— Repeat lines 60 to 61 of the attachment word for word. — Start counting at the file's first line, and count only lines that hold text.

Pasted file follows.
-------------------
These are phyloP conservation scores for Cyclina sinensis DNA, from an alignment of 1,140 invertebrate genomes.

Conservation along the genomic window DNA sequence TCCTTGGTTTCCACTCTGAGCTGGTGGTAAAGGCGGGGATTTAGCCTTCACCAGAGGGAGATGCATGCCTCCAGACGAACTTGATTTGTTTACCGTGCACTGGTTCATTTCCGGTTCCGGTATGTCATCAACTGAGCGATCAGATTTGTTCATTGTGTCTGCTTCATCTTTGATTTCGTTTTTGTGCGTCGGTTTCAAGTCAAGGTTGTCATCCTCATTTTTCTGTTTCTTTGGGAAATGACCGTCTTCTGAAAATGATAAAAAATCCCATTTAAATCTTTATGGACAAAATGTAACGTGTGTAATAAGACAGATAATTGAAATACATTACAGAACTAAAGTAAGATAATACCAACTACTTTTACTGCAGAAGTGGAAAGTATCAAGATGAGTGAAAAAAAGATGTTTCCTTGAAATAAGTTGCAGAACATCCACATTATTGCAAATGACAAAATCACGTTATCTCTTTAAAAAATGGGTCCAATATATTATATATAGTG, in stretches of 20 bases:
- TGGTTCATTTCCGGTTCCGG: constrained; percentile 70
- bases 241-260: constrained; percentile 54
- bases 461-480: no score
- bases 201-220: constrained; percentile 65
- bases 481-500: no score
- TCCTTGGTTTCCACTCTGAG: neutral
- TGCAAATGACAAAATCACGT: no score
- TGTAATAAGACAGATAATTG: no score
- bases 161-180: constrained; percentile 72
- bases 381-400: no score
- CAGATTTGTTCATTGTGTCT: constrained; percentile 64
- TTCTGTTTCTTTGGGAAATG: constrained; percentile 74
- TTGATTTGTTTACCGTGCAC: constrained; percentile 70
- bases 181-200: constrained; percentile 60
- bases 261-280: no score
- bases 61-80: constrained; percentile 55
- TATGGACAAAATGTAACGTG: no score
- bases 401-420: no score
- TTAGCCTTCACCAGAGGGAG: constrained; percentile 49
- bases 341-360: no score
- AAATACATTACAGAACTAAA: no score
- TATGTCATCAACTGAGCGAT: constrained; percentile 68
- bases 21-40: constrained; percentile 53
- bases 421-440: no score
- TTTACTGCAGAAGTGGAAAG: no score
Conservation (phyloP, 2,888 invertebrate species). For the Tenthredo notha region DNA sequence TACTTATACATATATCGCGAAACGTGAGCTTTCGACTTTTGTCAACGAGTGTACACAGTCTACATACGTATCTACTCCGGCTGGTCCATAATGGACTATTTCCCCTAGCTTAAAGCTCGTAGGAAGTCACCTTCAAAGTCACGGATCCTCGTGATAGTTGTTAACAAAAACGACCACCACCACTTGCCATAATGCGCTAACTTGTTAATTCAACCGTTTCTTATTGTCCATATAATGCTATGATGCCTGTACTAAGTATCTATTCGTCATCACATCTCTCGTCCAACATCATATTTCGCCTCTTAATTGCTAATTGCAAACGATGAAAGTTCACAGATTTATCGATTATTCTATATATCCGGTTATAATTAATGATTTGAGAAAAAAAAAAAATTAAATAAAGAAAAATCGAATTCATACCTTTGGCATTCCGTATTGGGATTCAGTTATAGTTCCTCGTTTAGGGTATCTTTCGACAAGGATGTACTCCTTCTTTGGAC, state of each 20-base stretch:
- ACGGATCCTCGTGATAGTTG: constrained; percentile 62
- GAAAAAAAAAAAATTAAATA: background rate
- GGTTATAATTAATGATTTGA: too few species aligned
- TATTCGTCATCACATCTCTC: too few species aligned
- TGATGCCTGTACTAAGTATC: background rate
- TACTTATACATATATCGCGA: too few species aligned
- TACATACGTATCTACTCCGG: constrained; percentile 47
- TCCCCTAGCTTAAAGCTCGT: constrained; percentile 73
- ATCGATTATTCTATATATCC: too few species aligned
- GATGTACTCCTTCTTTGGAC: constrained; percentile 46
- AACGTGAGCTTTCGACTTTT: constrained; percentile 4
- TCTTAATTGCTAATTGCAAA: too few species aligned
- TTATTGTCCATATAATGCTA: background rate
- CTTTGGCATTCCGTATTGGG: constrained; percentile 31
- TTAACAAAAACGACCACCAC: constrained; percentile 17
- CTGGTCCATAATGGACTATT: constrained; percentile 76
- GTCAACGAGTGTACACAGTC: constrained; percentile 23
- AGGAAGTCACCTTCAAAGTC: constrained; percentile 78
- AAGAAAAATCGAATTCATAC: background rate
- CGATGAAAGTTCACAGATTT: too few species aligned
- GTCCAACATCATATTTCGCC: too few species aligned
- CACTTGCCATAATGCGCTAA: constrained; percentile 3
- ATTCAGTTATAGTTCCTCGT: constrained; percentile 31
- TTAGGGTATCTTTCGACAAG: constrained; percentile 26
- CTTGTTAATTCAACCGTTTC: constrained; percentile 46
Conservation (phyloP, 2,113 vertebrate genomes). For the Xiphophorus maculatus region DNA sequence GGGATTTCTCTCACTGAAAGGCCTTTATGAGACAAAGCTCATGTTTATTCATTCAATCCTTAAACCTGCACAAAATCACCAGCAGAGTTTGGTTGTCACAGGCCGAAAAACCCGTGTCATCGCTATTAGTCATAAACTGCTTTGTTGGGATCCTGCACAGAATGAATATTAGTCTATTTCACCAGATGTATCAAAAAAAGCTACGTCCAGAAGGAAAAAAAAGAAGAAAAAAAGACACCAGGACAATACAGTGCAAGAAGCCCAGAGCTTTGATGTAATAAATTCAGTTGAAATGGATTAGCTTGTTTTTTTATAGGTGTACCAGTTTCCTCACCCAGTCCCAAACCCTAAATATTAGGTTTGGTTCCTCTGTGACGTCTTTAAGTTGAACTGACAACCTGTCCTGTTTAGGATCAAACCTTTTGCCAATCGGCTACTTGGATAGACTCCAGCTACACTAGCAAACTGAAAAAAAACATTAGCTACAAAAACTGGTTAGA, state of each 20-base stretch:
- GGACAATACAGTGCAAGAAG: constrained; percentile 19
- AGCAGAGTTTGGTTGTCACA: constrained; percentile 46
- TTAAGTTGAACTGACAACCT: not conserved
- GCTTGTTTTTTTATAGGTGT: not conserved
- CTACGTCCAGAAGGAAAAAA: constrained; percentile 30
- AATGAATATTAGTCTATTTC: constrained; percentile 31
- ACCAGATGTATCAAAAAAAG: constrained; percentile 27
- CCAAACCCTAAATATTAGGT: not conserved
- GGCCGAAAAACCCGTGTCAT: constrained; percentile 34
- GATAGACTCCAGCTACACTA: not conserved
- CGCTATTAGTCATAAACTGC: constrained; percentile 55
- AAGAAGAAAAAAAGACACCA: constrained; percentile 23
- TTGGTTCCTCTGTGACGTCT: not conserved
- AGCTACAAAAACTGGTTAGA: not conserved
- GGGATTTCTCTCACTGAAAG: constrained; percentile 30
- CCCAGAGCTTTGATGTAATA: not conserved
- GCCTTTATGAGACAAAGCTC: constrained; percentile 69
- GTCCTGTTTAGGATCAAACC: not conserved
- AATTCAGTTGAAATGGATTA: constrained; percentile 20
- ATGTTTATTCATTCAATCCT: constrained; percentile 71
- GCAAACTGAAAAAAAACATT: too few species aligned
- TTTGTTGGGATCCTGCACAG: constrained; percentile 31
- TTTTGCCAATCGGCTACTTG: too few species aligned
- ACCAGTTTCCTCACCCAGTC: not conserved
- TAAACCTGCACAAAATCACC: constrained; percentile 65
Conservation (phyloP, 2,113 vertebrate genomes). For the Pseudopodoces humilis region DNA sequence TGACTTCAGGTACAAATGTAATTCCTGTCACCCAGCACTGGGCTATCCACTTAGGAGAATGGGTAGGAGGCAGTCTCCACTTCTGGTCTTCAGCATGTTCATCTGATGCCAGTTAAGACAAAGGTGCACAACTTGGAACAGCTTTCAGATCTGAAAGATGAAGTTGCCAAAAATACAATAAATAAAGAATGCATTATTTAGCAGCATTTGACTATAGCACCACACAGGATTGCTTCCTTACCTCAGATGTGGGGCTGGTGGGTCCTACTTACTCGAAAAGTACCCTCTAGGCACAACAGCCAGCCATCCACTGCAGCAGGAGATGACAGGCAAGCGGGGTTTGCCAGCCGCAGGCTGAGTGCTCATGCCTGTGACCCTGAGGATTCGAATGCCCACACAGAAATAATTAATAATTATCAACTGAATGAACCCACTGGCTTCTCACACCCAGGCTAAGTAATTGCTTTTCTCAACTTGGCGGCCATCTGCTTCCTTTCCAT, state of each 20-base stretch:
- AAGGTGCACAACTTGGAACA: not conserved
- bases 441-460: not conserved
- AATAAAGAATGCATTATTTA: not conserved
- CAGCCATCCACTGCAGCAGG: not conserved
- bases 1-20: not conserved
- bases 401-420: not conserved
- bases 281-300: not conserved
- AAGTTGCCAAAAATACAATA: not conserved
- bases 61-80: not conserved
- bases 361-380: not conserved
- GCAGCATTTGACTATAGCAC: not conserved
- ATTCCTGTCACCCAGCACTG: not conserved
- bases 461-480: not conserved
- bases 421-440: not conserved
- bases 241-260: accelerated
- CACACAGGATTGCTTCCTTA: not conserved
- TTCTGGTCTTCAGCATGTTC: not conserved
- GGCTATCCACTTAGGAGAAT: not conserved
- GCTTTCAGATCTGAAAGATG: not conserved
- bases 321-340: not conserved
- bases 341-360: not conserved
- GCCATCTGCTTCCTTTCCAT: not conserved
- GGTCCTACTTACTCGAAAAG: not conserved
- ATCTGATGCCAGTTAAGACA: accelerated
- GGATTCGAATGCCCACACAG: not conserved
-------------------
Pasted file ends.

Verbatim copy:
- AATGAATATTAGTCTATTTC: constrained; percentile 31
- ACCAGATGTATCAAAAAAAG: constrained; percentile 27